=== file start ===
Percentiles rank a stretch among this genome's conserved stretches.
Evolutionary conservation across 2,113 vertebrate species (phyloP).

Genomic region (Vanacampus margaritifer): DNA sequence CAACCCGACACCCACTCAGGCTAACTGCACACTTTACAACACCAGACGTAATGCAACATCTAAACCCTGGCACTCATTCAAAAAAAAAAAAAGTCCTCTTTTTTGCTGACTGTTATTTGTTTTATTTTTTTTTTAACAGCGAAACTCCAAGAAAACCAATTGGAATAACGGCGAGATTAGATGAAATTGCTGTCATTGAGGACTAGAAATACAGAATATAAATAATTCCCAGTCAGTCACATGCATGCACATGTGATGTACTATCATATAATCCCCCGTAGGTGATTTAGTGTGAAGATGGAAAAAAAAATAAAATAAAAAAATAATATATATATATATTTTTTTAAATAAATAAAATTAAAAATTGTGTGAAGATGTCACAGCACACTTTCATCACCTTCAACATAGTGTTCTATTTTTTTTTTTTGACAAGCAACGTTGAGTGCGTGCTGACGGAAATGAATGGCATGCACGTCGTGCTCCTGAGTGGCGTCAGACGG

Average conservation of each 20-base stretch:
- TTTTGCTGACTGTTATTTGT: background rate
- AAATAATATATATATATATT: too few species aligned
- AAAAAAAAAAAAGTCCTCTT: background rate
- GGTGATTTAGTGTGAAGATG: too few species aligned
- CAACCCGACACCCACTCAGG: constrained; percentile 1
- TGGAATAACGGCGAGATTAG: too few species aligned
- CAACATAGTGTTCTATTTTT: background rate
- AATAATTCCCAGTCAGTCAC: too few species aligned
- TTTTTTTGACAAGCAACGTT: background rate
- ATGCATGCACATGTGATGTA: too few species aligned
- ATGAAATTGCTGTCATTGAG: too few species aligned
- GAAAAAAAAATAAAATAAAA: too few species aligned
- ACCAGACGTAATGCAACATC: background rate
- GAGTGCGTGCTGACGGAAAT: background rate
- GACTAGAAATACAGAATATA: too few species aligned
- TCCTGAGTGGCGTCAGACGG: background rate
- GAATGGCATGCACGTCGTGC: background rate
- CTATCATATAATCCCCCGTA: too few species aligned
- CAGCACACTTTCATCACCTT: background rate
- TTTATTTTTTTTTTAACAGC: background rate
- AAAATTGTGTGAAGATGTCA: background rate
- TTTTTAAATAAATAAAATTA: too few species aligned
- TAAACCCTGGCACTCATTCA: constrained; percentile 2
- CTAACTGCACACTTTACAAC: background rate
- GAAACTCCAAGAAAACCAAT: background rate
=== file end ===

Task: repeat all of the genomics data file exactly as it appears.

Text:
Percentiles rank a stretch among this genome's conserved stretches.
Evolutionary conservation across 2,113 vertebrate species (phyloP).

Genomic region (Vanacampus margaritifer): DNA sequence CAACCCGACACCCACTCAGGCTAACTGCACACTTTACAACACCAGACGTAATGCAACATCTAAACCCTGGCACTCATTCAAAAAAAAAAAAAGTCCTCTTTTTTGCTGACTGTTATTTGTTTTATTTTTTTTTTAACAGCGAAACTCCAAGAAAACCAATTGGAATAACGGCGAGATTAGATGAAATTGCTGTCATTGAGGACTAGAAATACAGAATATAAATAATTCCCAGTCAGTCACATGCATGCACATGTGATGTACTATCATATAATCCCCCGTAGGTGATTTAGTGTGAAGATGGAAAAAAAAATAAAATAAAAAAATAATATATATATATATTTTTTTAAATAAATAAAATTAAAAATTGTGTGAAGATGTCACAGCACACTTTCATCACCTTCAACATAGTGTTCTATTTTTTTTTTTTGACAAGCAACGTTGAGTGCGTGCTGACGGAAATGAATGGCATGCACGTCGTGCTCCTGAGTGGCGTCAGACGG

Average conservation of each 20-base stretch:
- TTTTGCTGACTGTTATTTGT: background rate
- AAATAATATATATATATATT: too few species aligned
- AAAAAAAAAAAAGTCCTCTT: background rate
- GGTGATTTAGTGTGAAGATG: too few species aligned
- CAACCCGACACCCACTCAGG: constrained; percentile 1
- TGGAATAACGGCGAGATTAG: too few species aligned
- CAACATAGTGTTCTATTTTT: background rate
- AATAATTCCCAGTCAGTCAC: too few species aligned
- TTTTTTTGACAAGCAACGTT: background rate
- ATGCATGCACATGTGATGTA: too few species aligned
- ATGAAATTGCTGTCATTGAG: too few species aligned
- GAAAAAAAAATAAAATAAAA: too few species aligned
- ACCAGACGTAATGCAACATC: background rate
- GAGTGCGTGCTGACGGAAAT: background rate
- GACTAGAAATACAGAATATA: too few species aligned
- TCCTGAGTGGCGTCAGACGG: background rate
- GAATGGCATGCACGTCGTGC: background rate
- CTATCATATAATCCCCCGTA: too few species aligned
- CAGCACACTTTCATCACCTT: background rate
- TTTATTTTTTTTTTAACAGC: background rate
- AAAATTGTGTGAAGATGTCA: background rate
- TTTTTAAATAAATAAAATTA: too few species aligned
- TAAACCCTGGCACTCATTCA: constrained; percentile 2
- CTAACTGCACACTTTACAAC: background rate
- GAAACTCCAAGAAAACCAAT: background rate